A student protest against the university administration at the German University in Cairo has entered its third week.
The sit-in was initially launched to protest the expulsion of two students and the suspension of two other students and a teaching assistant following a demonstration and the screening of an anti-regime film.
The film by the Kazeboon (Liars) initiative documented violations committed by Egypt's security forces since the ousting of Mubarak.
GUC students screened the film at a protest on 18 February in response to the killing of GUC student Karim Khouzam at the Port Said football massacre on 1 February which claimed the lives of over 70 Egyptians, and was widely blamed on the ruling military council and police negligence.
University administrators had warned that the planned protest should be silent, but students nevertheless chose to shout chants against Egypt's ruling Supreme Council of the Armed Forces (SCAF).
Karim Naguib, a 19-year-old engineering student and close friend of Khouzam, told Ahram Online how he had attempted to hang the friend's picture on the university’s walls, but was not allowed by the administration.
At the current protest, which is taking place outside the main entrance to the university, a number of students are staging a sit-in, having set up tents and hung up a collection of different banners.
The largest banner lists the main demands of the protesters, including the return of the expelled students, an elected student union to replace the current appointed one, and a referendum on the student union’s constitution.
Another banner includes pictures of the university’s lawyer, Shawky El-Sayed, who was a former National Democratic Party member and an appointed MP in 2010. He was also involved in the famous Talaat Mustafa Group corruption case, when the real estate conglomerate was charged for the illegal purchase of land.
"It is important for each one of us in society to work in our own micro environments…and try as much as possible to make a difference within that environment," Naguib said. "We hope that attempts are being made by other sectors of society to work towards the revolution’s goals."
The first hearing for the case filed against the university by the expelled students was held on Sunday, but has been postponed to 18 March.
Hassan Osman, one of the expelled students who was due to graduate this year, stated that they have the support of five lawyers defending their case, who were appointed by the Association of Freedom of Thought and Expression.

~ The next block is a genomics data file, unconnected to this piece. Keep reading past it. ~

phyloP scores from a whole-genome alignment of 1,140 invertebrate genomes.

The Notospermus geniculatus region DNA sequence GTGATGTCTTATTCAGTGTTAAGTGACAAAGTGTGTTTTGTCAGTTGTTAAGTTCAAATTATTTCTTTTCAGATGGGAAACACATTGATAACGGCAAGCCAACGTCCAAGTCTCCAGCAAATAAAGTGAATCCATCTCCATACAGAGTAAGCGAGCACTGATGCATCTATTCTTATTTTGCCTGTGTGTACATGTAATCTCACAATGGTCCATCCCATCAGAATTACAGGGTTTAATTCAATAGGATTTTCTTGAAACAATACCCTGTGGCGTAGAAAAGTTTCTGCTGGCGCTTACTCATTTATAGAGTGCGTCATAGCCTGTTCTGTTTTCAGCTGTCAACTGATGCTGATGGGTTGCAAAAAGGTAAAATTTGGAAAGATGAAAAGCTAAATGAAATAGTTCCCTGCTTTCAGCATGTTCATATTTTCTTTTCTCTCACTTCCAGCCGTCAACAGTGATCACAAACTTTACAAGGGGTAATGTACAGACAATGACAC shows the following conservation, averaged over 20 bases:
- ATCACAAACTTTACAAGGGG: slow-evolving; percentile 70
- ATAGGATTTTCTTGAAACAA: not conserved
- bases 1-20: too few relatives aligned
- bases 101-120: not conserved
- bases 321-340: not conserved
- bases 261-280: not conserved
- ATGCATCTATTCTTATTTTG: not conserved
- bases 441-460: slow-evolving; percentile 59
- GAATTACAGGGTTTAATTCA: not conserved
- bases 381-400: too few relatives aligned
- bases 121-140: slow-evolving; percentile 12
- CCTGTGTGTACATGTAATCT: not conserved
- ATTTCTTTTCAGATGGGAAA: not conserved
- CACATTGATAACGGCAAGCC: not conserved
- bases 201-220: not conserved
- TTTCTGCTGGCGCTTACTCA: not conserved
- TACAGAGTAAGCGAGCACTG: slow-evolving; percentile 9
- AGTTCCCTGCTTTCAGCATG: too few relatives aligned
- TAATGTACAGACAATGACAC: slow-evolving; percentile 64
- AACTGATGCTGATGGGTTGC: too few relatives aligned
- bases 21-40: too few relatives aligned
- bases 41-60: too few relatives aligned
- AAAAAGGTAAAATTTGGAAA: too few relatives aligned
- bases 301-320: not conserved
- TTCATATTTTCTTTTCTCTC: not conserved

Osman stated that he is accused of vandalism, putting other students' lives in danger, and the obstruction of the academic process.
He clarified that main charges filed by the students against the university have to do with the illegal way the investigations were carried out.
"We were not presented with an official letter but instead were informed over the telephone that we were to be investigated," stated Osman.
Additionally, a university student charter, which students called for in March 2011, was not in place to outline the procedures to be taken against students who violate school rules. Yet at the court hearing, the university presented the charter as if it had in fact been in place.
"This is one part of a larger struggle that we have been fighting for over the past couple of years, mainly having to do with democratisation within the university," Osman clarified. A key demand is for the creation of an independent and elected student union, which can put in place its own student charter, as opposed to an appointed body of students selected by the administration.
Ahmed Aggour, a GUC alumnus, does not believe that the main struggle to be fought is in the courts.
"We do not trust the judiciary, which is largely corrupt and complacent…we cannot depend on it to re-instate our rights."
Abdelhamid Mekkawy, a third year engineering student and one of the suspended students, believes that media pressure has been more effective. He asserted that this is what will give them a great chance of success.
"Public opinion has been in our favour, and we have made the university administration look really bad," Mekkawy stated.
"The other point of strength for our movement is that it is not only about our demands, but about those of all students in Egyptian universities.”
Students at GUC have been able to mobilise others from a number of different universities, including the British University in Egypt, the New Cairo Academy, Cairo University, the American University in Cairo and Ain Shams University.
Two hundred and fifty students from the New Cairo Academy marched from their neighbouring campus to GUC on Tuesday in support of the protest.
"The only hope left now in the revolution is the students’ strength," said Mekkawy.
Though the GUC is a private university with a few thousand students, physically isolated on the outskirts of the city, the students' struggle has, nevertheless, gained the support of many noted public figures, such as MP Zeyad El-Eleimy and activists Alaa Abdel Fattah and Asmaa Mahfouz.
Islamist presidential candidate Abdel Moneim Aboul-Fotouh has visited the campus and spent a few minutes speaking to the students while sitting on the ground with them, next to the makeshift tents.
Presidential candidates Bothaina Kamel and Khaled Aly have also visited the university and showed their support for the students.
The GUC movement has also garnered support from the Egyptian expatriate community, and a protest was held in New York outside the German Consulate. Additionally, a number of students in German universities have also sent letters of solidarity to the students.
Despite the postponement of the court's ruling, Osman believes that the university has changed its tone, and the students at the protest are hopeful of a promising outcome to the case. "The university administration is caving in," asserted Osman.
Video of the strike by Simon Hanna: